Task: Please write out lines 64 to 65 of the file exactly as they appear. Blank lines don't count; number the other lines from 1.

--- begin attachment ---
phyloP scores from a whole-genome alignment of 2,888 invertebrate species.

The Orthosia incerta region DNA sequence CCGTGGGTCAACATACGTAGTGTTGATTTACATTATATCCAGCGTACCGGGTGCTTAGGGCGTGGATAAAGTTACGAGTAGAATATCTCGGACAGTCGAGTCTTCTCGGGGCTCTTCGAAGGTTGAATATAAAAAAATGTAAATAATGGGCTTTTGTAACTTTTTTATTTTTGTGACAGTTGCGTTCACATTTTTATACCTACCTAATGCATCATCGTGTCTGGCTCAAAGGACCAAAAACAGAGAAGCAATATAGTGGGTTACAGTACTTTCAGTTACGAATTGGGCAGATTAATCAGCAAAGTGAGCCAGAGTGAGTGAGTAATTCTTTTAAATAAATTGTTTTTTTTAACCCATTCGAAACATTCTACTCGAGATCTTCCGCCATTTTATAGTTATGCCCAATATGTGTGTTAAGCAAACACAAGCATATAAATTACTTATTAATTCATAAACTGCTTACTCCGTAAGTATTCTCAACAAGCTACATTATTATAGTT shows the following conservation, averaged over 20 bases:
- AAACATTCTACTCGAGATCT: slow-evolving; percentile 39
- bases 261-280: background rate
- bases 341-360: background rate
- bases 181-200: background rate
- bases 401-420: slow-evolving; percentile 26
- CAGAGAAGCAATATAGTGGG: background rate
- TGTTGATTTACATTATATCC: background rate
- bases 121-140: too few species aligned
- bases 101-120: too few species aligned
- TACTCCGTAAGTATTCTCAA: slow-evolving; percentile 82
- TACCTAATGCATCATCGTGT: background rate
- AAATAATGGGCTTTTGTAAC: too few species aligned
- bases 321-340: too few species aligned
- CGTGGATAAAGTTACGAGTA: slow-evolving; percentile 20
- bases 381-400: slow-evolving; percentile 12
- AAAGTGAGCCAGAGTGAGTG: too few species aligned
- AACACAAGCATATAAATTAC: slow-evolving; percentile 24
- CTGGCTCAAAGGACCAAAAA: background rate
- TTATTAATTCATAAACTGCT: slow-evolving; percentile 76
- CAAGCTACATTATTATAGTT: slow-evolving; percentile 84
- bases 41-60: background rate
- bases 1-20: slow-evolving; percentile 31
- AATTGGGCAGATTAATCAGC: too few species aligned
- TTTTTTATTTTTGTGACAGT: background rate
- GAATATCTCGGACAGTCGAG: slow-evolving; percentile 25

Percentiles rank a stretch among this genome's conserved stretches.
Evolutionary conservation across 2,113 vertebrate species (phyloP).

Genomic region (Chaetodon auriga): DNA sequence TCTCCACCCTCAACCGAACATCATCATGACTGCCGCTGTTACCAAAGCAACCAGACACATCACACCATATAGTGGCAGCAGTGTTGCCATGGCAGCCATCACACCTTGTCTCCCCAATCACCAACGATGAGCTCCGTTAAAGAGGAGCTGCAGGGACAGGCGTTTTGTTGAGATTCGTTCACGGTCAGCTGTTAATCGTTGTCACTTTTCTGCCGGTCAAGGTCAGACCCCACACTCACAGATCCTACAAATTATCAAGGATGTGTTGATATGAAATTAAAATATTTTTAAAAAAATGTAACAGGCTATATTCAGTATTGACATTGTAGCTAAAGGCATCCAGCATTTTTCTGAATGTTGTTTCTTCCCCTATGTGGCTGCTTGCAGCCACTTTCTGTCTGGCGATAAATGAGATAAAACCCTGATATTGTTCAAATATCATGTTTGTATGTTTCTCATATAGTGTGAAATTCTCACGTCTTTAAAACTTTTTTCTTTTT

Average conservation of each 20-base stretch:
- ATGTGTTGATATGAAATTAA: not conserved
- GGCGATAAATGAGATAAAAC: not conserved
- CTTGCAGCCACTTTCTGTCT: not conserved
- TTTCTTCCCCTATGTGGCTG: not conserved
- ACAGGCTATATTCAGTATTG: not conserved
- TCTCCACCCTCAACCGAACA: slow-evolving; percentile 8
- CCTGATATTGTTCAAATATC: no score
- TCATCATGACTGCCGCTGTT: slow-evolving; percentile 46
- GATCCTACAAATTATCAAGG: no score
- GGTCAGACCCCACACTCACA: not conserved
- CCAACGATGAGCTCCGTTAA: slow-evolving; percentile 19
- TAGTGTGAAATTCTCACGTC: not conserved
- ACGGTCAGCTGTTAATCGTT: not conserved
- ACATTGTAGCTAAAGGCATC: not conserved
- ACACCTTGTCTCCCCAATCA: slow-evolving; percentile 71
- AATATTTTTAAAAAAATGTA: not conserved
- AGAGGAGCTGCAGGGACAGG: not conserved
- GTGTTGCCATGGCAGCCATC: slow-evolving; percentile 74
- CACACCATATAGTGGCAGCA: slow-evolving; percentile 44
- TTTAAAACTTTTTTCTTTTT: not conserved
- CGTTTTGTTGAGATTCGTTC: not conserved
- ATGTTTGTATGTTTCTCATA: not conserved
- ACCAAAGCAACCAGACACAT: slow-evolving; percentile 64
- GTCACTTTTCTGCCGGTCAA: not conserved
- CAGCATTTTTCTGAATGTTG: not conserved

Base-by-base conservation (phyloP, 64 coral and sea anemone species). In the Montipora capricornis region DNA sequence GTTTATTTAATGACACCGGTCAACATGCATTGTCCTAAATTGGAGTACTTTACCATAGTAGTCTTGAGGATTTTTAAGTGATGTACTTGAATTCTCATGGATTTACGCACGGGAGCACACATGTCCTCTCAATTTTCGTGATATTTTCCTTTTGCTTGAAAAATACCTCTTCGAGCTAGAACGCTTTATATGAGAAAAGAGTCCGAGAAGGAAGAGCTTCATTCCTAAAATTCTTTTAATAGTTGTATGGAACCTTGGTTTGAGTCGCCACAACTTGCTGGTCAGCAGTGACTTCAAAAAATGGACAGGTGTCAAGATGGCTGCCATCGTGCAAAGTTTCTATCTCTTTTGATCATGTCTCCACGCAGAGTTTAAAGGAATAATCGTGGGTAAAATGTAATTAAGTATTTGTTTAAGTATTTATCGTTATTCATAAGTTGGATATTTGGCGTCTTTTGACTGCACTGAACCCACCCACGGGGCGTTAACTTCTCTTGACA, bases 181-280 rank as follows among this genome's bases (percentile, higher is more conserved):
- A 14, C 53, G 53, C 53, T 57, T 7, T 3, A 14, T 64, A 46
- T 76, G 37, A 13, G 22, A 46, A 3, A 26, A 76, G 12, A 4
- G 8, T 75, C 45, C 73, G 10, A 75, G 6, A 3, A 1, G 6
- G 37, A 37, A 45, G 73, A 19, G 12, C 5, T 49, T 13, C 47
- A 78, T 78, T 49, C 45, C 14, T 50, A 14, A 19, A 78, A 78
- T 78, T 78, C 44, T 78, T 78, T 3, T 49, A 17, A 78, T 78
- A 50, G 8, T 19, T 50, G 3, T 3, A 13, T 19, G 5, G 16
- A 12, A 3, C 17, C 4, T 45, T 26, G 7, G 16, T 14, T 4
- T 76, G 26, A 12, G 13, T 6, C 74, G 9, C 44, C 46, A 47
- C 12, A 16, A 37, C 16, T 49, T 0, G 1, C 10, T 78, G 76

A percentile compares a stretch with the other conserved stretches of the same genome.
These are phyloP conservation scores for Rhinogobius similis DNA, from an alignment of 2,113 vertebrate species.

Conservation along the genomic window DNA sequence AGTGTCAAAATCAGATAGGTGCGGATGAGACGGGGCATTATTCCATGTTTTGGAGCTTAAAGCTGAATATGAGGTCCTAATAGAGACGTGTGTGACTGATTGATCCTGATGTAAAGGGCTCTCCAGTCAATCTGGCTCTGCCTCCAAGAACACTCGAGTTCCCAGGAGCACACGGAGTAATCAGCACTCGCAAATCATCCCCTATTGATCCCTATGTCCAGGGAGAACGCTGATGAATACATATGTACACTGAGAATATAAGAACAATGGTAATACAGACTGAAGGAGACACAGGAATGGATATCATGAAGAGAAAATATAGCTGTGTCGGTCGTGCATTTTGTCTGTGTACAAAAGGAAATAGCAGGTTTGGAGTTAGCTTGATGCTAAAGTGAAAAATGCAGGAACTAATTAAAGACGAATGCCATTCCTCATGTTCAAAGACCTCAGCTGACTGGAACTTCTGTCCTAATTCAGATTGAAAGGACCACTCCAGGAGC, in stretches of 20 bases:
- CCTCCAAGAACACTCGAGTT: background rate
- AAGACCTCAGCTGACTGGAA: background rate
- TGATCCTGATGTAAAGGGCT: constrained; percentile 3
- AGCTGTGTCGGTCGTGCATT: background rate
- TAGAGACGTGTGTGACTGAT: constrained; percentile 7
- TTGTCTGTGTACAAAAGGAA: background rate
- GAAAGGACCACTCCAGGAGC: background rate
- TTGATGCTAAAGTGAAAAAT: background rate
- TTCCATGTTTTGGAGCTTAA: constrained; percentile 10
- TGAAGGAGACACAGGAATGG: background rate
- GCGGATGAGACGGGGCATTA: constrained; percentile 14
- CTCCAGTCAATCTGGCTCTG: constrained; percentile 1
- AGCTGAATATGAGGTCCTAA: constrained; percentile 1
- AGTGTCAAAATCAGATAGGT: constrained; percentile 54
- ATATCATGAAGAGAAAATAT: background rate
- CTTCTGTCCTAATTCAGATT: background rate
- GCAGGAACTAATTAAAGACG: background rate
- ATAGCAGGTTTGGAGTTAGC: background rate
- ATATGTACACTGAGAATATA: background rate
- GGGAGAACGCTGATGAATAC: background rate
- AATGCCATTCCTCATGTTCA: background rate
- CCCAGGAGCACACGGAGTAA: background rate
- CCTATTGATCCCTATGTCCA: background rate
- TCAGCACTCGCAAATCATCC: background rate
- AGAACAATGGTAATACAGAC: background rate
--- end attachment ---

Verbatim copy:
- A 50, G 8, T 19, T 50, G 3, T 3, A 13, T 19, G 5, G 16
- A 12, A 3, C 17, C 4, T 45, T 26, G 7, G 16, T 14, T 4